by Lyndsey Burcina
Since March of 2020 when the term “Chinese Virus” was first mentioned by the most powerful man in the world, there has been an uptick in crime against the Asian American/Pacific Islander (AAPI) community. Attention wasn’t really drawn to this problem until six Asian women were killed in a mass shooting in Atlanta and an extremely brave elderly woman in San Francisco fought against her attacker and won. Then the protests and vigils and talks started. But why did it take so long to have the conversation? Why was it allowed to escalate? Because we had too many bystanders and not enough UP-standers.
The reason I adore Community Matters is because they are teaching our youth to speak up in the face of hate. They are teaching our youth to engage in conversation and distract those whose goal is to hurt someone they see as different and alter their way of thinking. They teach youth to stand up and do what’s right instead of let harmful behavior escalate and go unchecked. Community Matters gives them tools to protect those who may not be able to protect themselves. My hope is that having these services and programs implemented in schools around the world, we can continue to raise generations of children that will have this “upstanderism” ingrained in their minds and bodies, in a way that it isn’t just a program that was learned in school but a way of life that they carry with them in all they do.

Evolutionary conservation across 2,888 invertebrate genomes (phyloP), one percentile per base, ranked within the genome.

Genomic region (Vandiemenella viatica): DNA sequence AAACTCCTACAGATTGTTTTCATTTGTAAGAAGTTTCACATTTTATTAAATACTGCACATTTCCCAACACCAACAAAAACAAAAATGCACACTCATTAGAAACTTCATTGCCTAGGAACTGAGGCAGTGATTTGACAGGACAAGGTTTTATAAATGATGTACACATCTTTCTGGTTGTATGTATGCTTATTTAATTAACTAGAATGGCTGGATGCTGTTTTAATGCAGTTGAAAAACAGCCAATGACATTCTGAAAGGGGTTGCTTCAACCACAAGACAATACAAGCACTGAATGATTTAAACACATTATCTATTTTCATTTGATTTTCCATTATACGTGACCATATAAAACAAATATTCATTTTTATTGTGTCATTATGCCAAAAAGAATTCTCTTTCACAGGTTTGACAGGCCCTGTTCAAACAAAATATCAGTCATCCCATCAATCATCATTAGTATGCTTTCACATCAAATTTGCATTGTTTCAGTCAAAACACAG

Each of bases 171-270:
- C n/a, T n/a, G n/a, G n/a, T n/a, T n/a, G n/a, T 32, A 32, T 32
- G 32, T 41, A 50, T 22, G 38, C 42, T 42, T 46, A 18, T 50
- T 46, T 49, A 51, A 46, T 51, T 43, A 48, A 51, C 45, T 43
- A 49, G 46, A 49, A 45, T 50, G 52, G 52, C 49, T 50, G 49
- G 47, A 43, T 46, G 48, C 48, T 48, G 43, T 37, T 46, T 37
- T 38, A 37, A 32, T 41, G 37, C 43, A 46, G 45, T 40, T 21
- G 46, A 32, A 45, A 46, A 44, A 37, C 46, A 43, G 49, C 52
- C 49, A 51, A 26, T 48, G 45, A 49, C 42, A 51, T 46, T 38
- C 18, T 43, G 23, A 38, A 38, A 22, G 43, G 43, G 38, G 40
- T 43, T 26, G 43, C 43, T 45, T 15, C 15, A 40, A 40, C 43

Many of us have lost our sense of safety and security over the last four years. So no matter how old we are, where we come from, if we are in school or in the workplace, let’s commit to taking a lesson from Community Matters and become an Up-Stander today. We owe it to ourselves, to our kids and to the future!
Lyndsey Burcina is a veteran Safe School Ambassador, having participated as a primary school student up until she graduated high school. She uses her Ambassador skills in her daily life working as a Restorative Justice Practitioner and in conflict resolution. Lyndsey currently serves as Miss California 2021 for the Miss Japanese-America scholarship program and is the appointed Fifth District Commissioner for the Sonoma County Commission on Human Rights.